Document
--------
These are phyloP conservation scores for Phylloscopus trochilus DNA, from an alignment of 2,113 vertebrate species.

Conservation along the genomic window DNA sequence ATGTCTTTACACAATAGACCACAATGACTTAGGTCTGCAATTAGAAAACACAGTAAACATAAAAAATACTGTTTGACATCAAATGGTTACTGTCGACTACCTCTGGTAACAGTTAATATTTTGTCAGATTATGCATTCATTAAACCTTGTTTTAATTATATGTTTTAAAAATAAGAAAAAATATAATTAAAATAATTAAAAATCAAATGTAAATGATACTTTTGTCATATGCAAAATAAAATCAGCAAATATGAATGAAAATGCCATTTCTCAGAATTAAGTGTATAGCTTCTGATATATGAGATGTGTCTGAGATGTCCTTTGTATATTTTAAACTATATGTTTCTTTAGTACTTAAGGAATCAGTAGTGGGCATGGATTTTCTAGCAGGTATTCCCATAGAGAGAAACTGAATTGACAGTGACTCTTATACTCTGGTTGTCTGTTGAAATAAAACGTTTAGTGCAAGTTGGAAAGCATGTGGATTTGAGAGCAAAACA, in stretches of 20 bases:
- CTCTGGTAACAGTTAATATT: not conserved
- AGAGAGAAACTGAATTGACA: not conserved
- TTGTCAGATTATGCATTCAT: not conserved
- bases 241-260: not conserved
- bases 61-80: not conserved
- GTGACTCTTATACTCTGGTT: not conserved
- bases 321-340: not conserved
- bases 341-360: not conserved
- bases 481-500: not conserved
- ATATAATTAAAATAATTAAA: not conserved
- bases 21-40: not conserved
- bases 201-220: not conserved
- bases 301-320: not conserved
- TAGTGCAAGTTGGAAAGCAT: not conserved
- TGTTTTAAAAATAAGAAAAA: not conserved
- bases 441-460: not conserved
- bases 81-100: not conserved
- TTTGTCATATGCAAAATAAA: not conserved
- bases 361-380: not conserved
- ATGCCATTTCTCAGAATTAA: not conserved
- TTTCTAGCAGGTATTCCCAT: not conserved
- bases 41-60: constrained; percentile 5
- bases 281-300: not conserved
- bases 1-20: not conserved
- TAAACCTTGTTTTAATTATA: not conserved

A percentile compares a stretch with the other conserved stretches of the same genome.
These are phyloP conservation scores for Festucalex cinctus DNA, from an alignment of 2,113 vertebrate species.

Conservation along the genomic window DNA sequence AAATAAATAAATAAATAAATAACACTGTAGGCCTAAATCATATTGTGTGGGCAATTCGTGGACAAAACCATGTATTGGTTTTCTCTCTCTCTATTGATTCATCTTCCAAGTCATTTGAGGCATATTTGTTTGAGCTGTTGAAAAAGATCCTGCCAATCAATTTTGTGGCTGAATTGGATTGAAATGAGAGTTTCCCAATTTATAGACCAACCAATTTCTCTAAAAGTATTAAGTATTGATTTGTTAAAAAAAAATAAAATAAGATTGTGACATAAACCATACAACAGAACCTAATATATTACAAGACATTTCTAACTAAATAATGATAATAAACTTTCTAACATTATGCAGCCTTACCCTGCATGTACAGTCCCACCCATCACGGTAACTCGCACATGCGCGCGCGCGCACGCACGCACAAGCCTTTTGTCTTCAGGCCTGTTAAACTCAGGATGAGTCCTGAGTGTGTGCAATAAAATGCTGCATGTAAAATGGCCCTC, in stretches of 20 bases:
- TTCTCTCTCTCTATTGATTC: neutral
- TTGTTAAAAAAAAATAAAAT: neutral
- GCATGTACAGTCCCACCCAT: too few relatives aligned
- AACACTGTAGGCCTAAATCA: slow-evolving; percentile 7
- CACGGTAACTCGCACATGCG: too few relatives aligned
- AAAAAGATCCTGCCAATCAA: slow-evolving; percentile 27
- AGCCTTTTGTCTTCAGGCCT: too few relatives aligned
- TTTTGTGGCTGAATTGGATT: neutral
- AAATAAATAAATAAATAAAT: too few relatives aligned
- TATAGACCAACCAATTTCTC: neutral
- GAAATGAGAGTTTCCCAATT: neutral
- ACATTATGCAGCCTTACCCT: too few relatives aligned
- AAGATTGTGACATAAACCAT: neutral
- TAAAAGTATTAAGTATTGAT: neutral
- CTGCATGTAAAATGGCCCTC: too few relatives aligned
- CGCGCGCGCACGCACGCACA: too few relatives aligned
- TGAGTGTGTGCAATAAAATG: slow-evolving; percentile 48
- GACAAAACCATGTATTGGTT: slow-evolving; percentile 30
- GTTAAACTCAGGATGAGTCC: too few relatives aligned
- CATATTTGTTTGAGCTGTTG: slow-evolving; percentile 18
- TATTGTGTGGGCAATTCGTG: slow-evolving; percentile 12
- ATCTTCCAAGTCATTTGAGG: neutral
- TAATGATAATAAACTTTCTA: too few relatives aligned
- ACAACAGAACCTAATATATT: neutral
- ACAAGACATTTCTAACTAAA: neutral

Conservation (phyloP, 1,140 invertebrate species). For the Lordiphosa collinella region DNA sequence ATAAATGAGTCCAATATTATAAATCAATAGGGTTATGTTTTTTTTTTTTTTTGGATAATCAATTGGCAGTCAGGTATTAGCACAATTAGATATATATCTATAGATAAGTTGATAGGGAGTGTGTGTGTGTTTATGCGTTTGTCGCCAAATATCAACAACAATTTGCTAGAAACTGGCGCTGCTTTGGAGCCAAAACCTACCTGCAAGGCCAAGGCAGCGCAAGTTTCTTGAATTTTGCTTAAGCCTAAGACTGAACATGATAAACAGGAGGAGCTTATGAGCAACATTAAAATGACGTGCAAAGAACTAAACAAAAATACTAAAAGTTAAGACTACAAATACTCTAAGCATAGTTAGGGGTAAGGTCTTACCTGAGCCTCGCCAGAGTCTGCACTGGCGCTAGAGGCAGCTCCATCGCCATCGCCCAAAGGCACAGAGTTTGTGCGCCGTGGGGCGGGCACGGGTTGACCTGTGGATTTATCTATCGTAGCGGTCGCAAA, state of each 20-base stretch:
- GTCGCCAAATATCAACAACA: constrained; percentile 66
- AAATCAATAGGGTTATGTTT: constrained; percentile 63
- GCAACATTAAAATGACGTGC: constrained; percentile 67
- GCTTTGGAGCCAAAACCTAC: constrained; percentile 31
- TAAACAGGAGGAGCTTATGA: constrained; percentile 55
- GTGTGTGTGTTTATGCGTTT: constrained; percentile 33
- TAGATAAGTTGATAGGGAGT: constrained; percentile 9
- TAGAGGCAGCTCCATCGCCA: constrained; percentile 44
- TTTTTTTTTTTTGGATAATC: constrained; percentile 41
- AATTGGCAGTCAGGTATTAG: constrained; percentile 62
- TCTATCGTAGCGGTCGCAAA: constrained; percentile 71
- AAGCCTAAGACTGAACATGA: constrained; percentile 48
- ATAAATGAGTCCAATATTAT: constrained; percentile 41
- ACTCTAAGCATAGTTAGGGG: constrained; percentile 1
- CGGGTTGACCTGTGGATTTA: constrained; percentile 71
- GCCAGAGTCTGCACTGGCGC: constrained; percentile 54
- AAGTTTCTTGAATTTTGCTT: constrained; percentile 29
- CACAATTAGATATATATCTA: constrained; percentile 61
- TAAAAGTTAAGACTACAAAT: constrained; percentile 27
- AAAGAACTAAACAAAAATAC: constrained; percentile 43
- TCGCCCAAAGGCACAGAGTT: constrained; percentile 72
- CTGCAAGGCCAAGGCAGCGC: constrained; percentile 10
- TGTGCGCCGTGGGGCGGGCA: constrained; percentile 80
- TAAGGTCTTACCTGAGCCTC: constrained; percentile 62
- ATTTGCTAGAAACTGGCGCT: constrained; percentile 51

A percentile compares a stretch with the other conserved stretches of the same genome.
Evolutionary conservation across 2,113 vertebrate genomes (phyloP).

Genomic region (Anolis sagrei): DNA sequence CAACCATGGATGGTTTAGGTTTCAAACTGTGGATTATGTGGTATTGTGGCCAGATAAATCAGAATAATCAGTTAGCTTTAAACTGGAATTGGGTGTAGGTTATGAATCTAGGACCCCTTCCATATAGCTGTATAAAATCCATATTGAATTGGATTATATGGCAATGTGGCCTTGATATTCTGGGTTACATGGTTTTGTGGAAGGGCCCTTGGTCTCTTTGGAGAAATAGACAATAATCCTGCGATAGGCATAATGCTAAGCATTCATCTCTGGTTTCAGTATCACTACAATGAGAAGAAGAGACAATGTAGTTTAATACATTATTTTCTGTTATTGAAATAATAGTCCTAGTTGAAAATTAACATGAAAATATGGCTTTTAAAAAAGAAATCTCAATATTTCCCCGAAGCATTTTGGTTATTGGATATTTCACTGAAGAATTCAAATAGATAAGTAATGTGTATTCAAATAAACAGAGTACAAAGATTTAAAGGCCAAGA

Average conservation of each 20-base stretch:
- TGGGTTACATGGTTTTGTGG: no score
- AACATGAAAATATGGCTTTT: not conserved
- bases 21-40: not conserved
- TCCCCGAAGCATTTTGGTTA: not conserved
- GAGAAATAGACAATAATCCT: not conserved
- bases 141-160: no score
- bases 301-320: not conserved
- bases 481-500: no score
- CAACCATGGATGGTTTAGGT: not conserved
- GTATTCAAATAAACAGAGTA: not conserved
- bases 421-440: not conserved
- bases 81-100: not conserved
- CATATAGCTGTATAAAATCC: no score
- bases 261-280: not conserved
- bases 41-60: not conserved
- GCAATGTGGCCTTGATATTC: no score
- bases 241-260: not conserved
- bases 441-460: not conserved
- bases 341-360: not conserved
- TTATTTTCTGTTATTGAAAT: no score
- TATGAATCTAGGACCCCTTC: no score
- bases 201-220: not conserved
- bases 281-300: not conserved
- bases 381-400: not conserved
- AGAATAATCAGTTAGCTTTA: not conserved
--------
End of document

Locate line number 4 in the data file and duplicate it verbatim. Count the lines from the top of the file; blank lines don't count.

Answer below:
- AGAGAGAAACTGAATTGACA: not conserved